1/4 Photos of Creating Your Own Sourdough Starter
72 hrs 30 mins
Galley Wench's Note:
Sourdough is believed to have originated in Ancient Egyptian times around 1500 BC, and was likely the first form of leavening available to bakers. (UPDATE 05/29/2010: In order to avoid problems with mold, I've modified my recipe to follow the advise of Peter Reinhart (author of The Bread Baker's Apprentice) and recommend using pineapple juice the first two days of fermentation.) NOW, There are a few simple rules to follow when making your own sourdough starter. First, because it is a living organism, never use metal bowls, containers or spoons. When storing the starter, use only glass, crockery or plastic containters with a lid. The container size should be 3 times the volume of the ingredients (to allow expansion). Note: If the jar has a metal lid, poke a hole in the lid and put plastic wrap over the top of the containter. It's very important that it's 'home' be kept clean-- wash and sterilize the container periodically, and again, remember, no metal should ever touch the starter.
My Private Note
Cup Sta ...
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- 1Please note that the process is simple, but will take anywhere from 3-5 days to develop.
- 2Day One: Pour 2 tablespoons of pineapple juice into a large clean glass bowl or jar. (Use a bowl or jar that will hold 3 times the volume, as the starter will double in bulk during the fermentation process.).
- 3Stir in 2 tablespoons bread flour.
- 4Cover container with plastic wrap and set in a warm draft-free area; 70-80 degrees Farenheit is perfect. Hotter temperatures (95-100 degrees) will kill it.
- 5Stir at least twice daily.
- 6Day 2: To the starter container add 2 tablespoons pineapple juice and two tablespoons bread flour and stir thoroughly. Cover with plastic wrap and set in warm place.
- 7Stir at least twice daily.
- 8Day 3: To the starter container stir in 2 tablespoons WATER and two tablespoons RYE flour and stir thoroughly. Cover and set in a warm place.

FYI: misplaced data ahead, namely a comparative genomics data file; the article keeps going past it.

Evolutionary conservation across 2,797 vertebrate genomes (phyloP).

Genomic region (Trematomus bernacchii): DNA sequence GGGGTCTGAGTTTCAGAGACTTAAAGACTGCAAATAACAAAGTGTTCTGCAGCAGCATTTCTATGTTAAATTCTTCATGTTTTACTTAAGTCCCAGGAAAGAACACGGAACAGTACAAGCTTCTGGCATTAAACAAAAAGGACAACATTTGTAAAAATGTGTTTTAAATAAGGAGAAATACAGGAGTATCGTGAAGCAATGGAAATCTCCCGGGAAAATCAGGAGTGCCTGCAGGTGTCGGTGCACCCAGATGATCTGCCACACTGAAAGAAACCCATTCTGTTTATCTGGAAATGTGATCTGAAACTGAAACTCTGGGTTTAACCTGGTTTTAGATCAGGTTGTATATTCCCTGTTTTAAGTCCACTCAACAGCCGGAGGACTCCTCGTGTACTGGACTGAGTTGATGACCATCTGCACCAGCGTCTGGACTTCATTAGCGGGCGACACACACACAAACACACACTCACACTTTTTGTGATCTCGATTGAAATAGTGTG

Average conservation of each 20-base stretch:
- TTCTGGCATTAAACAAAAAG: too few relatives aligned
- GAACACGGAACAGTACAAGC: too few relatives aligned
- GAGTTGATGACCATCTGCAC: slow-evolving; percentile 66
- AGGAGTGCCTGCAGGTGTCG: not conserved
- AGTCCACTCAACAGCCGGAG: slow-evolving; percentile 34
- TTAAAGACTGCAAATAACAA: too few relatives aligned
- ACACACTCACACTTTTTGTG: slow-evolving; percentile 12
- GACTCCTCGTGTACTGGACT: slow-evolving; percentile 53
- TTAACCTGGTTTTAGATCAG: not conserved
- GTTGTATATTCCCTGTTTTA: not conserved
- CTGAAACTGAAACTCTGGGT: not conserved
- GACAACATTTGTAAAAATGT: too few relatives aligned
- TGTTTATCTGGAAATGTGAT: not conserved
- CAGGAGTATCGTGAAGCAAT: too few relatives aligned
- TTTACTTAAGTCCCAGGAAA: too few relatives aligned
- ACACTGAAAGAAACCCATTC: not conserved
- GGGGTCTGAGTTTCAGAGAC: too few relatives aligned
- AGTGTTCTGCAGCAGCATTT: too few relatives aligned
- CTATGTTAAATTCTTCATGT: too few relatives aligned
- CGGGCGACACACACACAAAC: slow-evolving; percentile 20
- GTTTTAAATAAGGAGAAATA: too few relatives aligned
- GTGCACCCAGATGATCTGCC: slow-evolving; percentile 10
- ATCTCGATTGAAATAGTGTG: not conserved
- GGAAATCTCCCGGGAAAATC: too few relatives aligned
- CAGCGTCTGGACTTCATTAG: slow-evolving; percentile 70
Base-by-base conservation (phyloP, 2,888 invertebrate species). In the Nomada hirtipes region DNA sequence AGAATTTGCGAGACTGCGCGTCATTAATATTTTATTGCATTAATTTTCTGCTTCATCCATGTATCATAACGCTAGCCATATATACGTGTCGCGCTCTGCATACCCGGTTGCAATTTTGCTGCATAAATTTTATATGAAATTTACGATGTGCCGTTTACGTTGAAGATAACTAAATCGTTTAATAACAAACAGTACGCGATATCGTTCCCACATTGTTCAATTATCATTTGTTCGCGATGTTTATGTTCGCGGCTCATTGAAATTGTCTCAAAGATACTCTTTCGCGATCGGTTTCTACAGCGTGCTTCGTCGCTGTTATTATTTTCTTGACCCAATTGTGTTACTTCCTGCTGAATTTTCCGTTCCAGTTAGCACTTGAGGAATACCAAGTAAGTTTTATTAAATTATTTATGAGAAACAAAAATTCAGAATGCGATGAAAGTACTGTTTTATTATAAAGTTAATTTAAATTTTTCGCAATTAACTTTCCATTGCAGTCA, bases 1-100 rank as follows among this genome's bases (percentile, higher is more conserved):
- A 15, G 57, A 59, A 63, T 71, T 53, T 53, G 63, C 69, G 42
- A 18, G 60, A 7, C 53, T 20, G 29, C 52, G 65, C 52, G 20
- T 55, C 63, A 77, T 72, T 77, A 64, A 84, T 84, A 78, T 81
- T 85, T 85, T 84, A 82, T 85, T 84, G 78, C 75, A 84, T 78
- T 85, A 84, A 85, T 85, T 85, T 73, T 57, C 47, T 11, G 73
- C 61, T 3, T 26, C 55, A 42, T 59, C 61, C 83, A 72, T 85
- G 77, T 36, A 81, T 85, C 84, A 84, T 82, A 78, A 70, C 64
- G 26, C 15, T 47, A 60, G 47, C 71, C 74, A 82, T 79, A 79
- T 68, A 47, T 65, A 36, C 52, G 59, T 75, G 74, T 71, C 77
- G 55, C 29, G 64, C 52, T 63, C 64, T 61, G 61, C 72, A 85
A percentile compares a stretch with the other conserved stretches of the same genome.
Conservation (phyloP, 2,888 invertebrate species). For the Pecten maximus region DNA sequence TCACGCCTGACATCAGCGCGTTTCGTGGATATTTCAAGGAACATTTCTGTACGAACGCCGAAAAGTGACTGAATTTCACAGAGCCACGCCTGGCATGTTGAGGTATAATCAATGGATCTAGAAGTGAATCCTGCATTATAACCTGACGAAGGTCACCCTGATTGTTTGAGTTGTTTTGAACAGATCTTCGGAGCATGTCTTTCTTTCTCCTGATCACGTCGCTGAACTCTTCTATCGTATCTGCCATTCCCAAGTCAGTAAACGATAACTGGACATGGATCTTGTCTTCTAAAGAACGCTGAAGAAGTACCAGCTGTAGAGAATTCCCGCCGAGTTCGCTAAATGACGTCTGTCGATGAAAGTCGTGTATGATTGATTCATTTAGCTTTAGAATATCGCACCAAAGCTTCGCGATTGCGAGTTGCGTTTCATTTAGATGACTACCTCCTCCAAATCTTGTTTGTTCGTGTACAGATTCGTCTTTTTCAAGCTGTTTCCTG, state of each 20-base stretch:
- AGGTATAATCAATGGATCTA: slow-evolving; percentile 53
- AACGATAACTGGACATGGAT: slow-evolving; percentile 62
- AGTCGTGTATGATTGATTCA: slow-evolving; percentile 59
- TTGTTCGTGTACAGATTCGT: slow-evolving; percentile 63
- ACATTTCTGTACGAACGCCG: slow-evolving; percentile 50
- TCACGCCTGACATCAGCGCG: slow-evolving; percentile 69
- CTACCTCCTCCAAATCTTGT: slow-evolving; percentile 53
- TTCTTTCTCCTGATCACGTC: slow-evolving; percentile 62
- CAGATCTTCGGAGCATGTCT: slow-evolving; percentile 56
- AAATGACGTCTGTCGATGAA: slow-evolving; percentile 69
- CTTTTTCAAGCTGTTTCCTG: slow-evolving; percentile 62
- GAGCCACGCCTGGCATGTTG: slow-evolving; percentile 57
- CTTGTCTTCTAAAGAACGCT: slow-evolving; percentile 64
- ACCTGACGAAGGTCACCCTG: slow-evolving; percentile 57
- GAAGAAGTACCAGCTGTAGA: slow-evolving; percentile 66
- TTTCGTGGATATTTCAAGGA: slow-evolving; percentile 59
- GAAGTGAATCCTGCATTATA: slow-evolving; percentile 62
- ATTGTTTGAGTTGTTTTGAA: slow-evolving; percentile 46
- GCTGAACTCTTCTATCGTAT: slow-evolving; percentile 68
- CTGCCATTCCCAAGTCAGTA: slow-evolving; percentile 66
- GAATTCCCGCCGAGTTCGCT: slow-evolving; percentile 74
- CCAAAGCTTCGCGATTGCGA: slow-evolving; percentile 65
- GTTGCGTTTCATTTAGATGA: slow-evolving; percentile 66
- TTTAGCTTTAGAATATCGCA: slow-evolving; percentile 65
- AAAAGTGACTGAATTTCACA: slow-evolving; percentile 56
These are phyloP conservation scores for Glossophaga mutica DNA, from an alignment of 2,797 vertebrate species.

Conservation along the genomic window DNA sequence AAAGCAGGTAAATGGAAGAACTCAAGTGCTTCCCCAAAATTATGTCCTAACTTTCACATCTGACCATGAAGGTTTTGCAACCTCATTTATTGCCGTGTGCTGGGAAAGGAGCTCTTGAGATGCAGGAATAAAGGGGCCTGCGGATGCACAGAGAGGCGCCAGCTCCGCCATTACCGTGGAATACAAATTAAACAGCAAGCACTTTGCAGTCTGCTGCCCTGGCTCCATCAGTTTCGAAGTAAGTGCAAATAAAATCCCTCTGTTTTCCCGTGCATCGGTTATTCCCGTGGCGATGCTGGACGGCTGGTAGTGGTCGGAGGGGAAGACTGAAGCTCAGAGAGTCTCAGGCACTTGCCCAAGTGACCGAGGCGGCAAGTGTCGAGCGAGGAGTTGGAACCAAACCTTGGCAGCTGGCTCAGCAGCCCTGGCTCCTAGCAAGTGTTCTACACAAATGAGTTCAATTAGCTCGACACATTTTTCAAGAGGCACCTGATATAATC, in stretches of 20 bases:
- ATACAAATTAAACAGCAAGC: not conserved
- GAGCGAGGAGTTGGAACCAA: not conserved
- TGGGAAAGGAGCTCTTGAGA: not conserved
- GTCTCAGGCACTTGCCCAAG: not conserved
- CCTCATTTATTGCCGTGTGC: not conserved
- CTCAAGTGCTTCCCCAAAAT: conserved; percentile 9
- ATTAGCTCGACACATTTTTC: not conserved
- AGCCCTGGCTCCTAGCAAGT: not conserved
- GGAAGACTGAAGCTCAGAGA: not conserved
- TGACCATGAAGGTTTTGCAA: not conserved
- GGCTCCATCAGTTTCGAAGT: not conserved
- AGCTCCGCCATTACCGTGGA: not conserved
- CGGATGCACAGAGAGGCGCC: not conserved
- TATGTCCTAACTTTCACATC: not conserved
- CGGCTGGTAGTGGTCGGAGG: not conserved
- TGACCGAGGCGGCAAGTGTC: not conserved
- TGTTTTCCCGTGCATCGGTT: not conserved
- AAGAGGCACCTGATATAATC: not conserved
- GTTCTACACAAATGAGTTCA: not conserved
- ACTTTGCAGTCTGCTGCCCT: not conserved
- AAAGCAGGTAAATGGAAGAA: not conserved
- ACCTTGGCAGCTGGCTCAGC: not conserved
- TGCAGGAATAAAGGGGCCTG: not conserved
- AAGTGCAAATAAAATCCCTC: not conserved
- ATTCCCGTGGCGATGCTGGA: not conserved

- 9Repeat Day 3 if necessary, using bread flour -- When your starter develops a bubbly froth, usually about 3 to 4 days, it is done. You have succeeded -- this can take up to 7 days in some areas,.
- 10The starter is now ready to use or may be stored in the refrigerator in a covered jar.
- 11CARE AND FEEDING OF YOUR SOURDOUGH STARTER:.
- 12The starter will get better with time, so take good care of it!
- 13If the starter is not used at least every 14 days, then it must be 'fed'.
- 14To feed, pour 2 or 3 tablespoons of the starter into a clean glass bowl (discarding or give away the rest).
- 15Stir in 1/2 cup of lukewarm water and 1/2 cup of flour into the starter.
- 16Cover bowl with plastic wrap or towel and place in a warm draft-free place for 12 to 24 hours, stirring at least every 12 hours.
- 17After 24 hours, the starter should have a plesant sour (yeasty/beer) aroma and is ready for use or may be poured into a clean glass or plastic container, with a lid, and refrigerated for future use. The starter should be used every 7 - 10 days.
- 18When Ready To Bake: Remove two tablespoons of starter, add equal amounts of flour and water to obtain the amount of starter required for the recipe (plus slightly more to replenosj starter. As an example, if the recipe calls for one cup of starter, remove two tablespoons of the active starter, stir in a little more than one cup of bottled water and 1 cup of flour. Adjust the water/flour as needed, the consistency should be similar to pancake batter.
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Nutritional Facts for Creating Your Own Sourdough Starter
Serving Size: 1 (233 g)
Servings Per Recipe: 1
- Amount Per Serving
- % Daily Value
- Calories 538.9
- Calories from Fat 15
- Total Fat 1.7 g
- Saturated Fat 0.2 g
- Cholesterol 0.0 mg
- Sodium 4.2 mg
- Total Carbohydrate 114.2 g
- Dietary Fiber 7.0 g
- Sugars 6.7 g
- Protein 15.3 g